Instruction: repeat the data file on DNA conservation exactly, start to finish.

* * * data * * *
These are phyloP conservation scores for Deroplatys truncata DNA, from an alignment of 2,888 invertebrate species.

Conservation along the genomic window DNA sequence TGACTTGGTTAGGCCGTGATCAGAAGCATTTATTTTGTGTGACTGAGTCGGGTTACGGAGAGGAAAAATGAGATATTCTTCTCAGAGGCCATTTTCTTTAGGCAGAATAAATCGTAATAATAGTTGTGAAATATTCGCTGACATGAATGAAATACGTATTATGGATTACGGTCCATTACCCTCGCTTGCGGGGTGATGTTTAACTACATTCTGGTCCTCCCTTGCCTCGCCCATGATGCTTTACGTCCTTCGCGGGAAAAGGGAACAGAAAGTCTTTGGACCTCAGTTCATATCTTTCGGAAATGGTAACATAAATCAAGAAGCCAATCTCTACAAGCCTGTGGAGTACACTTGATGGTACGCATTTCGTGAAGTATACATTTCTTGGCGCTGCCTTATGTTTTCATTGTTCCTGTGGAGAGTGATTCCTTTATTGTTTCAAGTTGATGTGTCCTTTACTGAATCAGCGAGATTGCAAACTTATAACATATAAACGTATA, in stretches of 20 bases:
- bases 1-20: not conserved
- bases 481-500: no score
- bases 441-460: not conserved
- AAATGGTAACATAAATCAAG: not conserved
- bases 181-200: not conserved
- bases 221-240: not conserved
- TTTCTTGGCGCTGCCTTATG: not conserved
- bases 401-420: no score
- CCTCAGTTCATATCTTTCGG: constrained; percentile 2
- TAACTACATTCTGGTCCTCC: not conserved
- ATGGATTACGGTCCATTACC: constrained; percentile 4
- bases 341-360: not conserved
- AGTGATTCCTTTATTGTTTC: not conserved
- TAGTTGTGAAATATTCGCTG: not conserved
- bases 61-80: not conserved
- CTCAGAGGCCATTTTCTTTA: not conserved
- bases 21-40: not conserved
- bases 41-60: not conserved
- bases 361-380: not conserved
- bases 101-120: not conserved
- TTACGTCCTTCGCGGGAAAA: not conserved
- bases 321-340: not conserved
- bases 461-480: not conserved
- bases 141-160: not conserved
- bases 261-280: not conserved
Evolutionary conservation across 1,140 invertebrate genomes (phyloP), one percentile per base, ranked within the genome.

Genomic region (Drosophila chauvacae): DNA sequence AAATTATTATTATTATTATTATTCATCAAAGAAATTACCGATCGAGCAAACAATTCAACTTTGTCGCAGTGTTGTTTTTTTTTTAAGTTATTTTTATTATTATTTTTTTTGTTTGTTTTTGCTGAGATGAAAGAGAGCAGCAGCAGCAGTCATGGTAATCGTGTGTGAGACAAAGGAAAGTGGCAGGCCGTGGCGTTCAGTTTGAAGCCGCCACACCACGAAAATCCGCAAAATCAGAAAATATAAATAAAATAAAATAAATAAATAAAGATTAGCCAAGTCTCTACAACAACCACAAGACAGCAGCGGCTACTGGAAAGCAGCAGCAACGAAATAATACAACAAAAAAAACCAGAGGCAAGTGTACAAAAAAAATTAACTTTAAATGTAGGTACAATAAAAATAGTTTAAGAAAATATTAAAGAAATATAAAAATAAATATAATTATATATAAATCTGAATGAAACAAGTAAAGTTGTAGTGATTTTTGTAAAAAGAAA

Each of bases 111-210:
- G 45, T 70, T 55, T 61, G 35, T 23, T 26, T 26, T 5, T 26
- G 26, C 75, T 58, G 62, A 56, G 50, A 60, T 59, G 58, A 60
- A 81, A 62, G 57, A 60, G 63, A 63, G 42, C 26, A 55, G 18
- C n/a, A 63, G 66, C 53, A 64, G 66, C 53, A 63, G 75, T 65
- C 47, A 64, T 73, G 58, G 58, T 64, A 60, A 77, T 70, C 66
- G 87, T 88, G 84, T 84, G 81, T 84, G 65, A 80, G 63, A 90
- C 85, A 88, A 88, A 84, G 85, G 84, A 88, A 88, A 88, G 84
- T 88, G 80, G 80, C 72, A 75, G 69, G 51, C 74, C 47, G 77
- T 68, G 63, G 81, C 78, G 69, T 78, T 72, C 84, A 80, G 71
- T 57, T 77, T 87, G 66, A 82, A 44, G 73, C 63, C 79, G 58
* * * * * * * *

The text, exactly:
These are phyloP conservation scores for Deroplatys truncata DNA, from an alignment of 2,888 invertebrate species.

Conservation along the genomic window DNA sequence TGACTTGGTTAGGCCGTGATCAGAAGCATTTATTTTGTGTGACTGAGTCGGGTTACGGAGAGGAAAAATGAGATATTCTTCTCAGAGGCCATTTTCTTTAGGCAGAATAAATCGTAATAATAGTTGTGAAATATTCGCTGACATGAATGAAATACGTATTATGGATTACGGTCCATTACCCTCGCTTGCGGGGTGATGTTTAACTACATTCTGGTCCTCCCTTGCCTCGCCCATGATGCTTTACGTCCTTCGCGGGAAAAGGGAACAGAAAGTCTTTGGACCTCAGTTCATATCTTTCGGAAATGGTAACATAAATCAAGAAGCCAATCTCTACAAGCCTGTGGAGTACACTTGATGGTACGCATTTCGTGAAGTATACATTTCTTGGCGCTGCCTTATGTTTTCATTGTTCCTGTGGAGAGTGATTCCTTTATTGTTTCAAGTTGATGTGTCCTTTACTGAATCAGCGAGATTGCAAACTTATAACATATAAACGTATA, in stretches of 20 bases:
- bases 1-20: not conserved
- bases 481-500: no score
- bases 441-460: not conserved
- AAATGGTAACATAAATCAAG: not conserved
- bases 181-200: not conserved
- bases 221-240: not conserved
- TTTCTTGGCGCTGCCTTATG: not conserved
- bases 401-420: no score
- CCTCAGTTCATATCTTTCGG: constrained; percentile 2
- TAACTACATTCTGGTCCTCC: not conserved
- ATGGATTACGGTCCATTACC: constrained; percentile 4
- bases 341-360: not conserved
- AGTGATTCCTTTATTGTTTC: not conserved
- TAGTTGTGAAATATTCGCTG: not conserved
- bases 61-80: not conserved
- CTCAGAGGCCATTTTCTTTA: not conserved
- bases 21-40: not conserved
- bases 41-60: not conserved
- bases 361-380: not conserved
- bases 101-120: not conserved
- TTACGTCCTTCGCGGGAAAA: not conserved
- bases 321-340: not conserved
- bases 461-480: not conserved
- bases 141-160: not conserved
- bases 261-280: not conserved
Evolutionary conservation across 1,140 invertebrate genomes (phyloP), one percentile per base, ranked within the genome.

Genomic region (Drosophila chauvacae): DNA sequence AAATTATTATTATTATTATTATTCATCAAAGAAATTACCGATCGAGCAAACAATTCAACTTTGTCGCAGTGTTGTTTTTTTTTTAAGTTATTTTTATTATTATTTTTTTTGTTTGTTTTTGCTGAGATGAAAGAGAGCAGCAGCAGCAGTCATGGTAATCGTGTGTGAGACAAAGGAAAGTGGCAGGCCGTGGCGTTCAGTTTGAAGCCGCCACACCACGAAAATCCGCAAAATCAGAAAATATAAATAAAATAAAATAAATAAATAAAGATTAGCCAAGTCTCTACAACAACCACAAGACAGCAGCGGCTACTGGAAAGCAGCAGCAACGAAATAATACAACAAAAAAAACCAGAGGCAAGTGTACAAAAAAAATTAACTTTAAATGTAGGTACAATAAAAATAGTTTAAGAAAATATTAAAGAAATATAAAAATAAATATAATTATATATAAATCTGAATGAAACAAGTAAAGTTGTAGTGATTTTTGTAAAAAGAAA

Each of bases 111-210:
- G 45, T 70, T 55, T 61, G 35, T 23, T 26, T 26, T 5, T 26
- G 26, C 75, T 58, G 62, A 56, G 50, A 60, T 59, G 58, A 60
- A 81, A 62, G 57, A 60, G 63, A 63, G 42, C 26, A 55, G 18
- C n/a, A 63, G 66, C 53, A 64, G 66, C 53, A 63, G 75, T 65
- C 47, A 64, T 73, G 58, G 58, T 64, A 60, A 77, T 70, C 66
- G 87, T 88, G 84, T 84, G 81, T 84, G 65, A 80, G 63, A 90
- C 85, A 88, A 88, A 84, G 85, G 84, A 88, A 88, A 88, G 84
- T 88, G 80, G 80, C 72, A 75, G 69, G 51, C 74, C 47, G 77
- T 68, G 63, G 81, C 78, G 69, T 78, T 72, C 84, A 80, G 71
- T 57, T 77, T 87, G 66, A 82, A 44, G 73, C 63, C 79, G 58